In picking a first LEGO Professor of Play in Education, Development and Learning, Cambridge University opted for a world-leading researcher.
Prof Paul Ramchandani, who will take on what has been described as the most coveted job in education in January, according to the Cambridge Evening News .
He beat off competition from a 10-year-old boy from Buckinghamshire, to land the dream job.
The move comes after the university’s Centre for Research on Play in Education, Development and Learning (PEDAL) was established in 2015 with a £4 million grant from the LEGO Foundation.
The money also covers the appointment of a professor, and Prof Ramchandani will leave his role as head of the Child and Adolescent Mental Health Research Unit at Imperial College to slot into the Cambridge job.
The new centre is examining the importance of play in education, so that children are “equipped with 21st century skills like problem solving, teamwork and self-control”.
The work of the centre, based at the university’s Faculty of Education, is currently focused on how home and school life promotes children’s playfulness, understanding the brain processes involved in play.
Prof Geoff Hayward, head of the Faculty of Education, said: “Prof Ramchandani has an outstanding research record of international stature. He has the vision, leadership, experience and enthusiasm that PEDAL needs, and we are delighted that he is joining us.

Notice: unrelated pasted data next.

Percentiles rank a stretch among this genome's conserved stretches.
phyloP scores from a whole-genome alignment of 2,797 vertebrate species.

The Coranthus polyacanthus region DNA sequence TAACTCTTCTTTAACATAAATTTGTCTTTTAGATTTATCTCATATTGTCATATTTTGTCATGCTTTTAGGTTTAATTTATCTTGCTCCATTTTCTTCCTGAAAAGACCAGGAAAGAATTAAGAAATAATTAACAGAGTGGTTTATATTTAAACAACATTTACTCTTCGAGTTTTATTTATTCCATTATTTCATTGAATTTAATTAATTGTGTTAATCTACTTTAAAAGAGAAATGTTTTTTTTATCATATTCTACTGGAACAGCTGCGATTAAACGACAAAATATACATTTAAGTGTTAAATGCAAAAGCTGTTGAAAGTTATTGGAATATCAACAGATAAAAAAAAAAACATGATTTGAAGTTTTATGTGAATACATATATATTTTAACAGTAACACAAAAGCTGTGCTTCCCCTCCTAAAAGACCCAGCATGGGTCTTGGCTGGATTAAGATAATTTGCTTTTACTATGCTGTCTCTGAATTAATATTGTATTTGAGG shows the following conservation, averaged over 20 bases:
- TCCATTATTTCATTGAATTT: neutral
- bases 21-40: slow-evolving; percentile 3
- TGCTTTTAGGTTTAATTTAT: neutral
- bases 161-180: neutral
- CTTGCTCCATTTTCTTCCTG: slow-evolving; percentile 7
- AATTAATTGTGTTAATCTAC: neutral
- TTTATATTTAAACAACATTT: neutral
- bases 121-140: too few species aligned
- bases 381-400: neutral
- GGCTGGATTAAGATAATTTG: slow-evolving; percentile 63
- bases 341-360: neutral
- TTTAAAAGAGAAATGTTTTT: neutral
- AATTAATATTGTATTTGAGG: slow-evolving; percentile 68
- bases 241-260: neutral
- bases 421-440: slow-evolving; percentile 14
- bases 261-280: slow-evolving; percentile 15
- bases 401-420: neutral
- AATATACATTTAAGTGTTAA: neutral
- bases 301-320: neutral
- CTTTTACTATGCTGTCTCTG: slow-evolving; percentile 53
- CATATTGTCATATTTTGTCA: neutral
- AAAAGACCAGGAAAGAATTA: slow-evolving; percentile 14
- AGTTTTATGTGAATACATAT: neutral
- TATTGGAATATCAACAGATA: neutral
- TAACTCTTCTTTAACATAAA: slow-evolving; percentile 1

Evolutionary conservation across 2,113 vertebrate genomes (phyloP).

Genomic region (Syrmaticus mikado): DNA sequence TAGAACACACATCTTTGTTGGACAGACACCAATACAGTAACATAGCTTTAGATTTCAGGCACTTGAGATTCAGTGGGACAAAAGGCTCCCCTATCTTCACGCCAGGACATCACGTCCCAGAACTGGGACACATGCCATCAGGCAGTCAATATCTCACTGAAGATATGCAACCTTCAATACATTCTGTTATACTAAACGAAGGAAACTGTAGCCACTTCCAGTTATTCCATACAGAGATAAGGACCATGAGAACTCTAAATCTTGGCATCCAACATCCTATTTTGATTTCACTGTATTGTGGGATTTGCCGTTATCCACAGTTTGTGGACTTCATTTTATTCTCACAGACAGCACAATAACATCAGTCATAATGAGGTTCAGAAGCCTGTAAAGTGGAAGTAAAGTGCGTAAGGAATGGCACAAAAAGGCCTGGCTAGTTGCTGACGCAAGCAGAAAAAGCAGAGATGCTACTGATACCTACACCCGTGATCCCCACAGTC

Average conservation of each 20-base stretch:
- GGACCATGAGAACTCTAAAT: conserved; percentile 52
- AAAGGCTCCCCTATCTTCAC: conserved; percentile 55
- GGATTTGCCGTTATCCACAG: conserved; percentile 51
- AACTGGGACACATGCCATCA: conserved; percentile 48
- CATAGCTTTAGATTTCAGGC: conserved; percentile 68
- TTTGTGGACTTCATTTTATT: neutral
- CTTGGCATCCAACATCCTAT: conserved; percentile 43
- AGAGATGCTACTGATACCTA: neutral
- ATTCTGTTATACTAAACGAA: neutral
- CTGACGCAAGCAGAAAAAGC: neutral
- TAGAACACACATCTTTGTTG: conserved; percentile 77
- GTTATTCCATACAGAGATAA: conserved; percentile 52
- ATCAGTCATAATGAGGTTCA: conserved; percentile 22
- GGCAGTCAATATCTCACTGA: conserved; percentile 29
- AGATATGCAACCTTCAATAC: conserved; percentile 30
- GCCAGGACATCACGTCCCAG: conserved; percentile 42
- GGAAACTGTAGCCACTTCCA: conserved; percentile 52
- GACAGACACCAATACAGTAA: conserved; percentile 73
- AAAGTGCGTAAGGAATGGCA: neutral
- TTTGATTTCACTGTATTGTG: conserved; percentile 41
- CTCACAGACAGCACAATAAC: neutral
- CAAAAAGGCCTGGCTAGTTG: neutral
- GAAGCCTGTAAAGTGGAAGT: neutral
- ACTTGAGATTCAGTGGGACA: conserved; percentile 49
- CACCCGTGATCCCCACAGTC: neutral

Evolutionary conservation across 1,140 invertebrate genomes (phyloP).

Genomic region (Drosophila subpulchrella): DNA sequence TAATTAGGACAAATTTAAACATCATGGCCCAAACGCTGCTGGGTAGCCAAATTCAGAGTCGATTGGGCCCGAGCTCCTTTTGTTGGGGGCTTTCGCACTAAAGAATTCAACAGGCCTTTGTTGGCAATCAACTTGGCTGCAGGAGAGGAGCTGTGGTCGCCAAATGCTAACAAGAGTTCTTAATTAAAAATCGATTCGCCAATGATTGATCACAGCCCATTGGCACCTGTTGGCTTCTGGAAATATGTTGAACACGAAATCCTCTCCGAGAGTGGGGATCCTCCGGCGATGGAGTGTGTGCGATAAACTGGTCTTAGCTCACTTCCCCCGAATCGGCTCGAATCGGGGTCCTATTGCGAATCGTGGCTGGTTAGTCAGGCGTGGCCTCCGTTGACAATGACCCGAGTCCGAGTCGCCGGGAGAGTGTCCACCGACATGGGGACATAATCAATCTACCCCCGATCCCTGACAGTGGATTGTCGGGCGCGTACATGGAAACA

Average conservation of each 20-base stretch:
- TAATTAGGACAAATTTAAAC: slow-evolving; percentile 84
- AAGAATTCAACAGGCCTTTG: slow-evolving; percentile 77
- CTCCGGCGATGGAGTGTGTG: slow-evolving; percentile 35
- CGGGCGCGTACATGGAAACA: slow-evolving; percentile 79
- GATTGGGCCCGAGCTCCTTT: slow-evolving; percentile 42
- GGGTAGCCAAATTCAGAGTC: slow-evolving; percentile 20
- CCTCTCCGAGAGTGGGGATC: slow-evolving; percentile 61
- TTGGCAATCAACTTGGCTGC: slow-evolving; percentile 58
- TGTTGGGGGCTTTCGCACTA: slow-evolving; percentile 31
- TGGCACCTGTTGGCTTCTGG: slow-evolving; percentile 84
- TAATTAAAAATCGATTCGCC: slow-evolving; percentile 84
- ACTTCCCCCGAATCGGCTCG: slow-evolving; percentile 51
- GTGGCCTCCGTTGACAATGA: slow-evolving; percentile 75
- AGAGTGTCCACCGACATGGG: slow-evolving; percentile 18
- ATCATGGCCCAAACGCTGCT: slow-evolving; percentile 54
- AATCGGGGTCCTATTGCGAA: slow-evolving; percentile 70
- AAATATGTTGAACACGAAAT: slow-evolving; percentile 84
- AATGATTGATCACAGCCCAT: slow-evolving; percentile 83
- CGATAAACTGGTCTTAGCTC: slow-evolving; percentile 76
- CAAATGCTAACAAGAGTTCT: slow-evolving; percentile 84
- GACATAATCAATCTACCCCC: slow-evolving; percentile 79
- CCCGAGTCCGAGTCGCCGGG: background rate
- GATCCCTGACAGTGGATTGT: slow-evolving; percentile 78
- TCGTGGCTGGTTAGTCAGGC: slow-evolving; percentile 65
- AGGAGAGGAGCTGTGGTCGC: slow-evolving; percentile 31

“This is an exciting area of research, which we feel will throw new light on the importance of play in early education.”
Prof Ramchandani said: “Everyone has an opinion about what role play should have in early education and there is some wonderful research, but there are also big gaps in our knowledge.
“We need the best evidence possible in order to inform the vital decisions that are made about children’s education and development and I look forward to taking that work forward together with colleagues at Cambridge.”
Prof Anna Vignoles, acting head of PEDAL until Prof Ramchandani takes up the new post, said: “The value of play is relatively under-researched. You have people who are claiming that it enhances learning, that it’s important, that it’s good for children’s wellbeing. All of that might be true, but actually there’s remarkably little evidence for that.
“The aim of the PEDAL centre is to conduct rigorous research into the importance of play and how playful learning can be used to improve students’ outcomes.”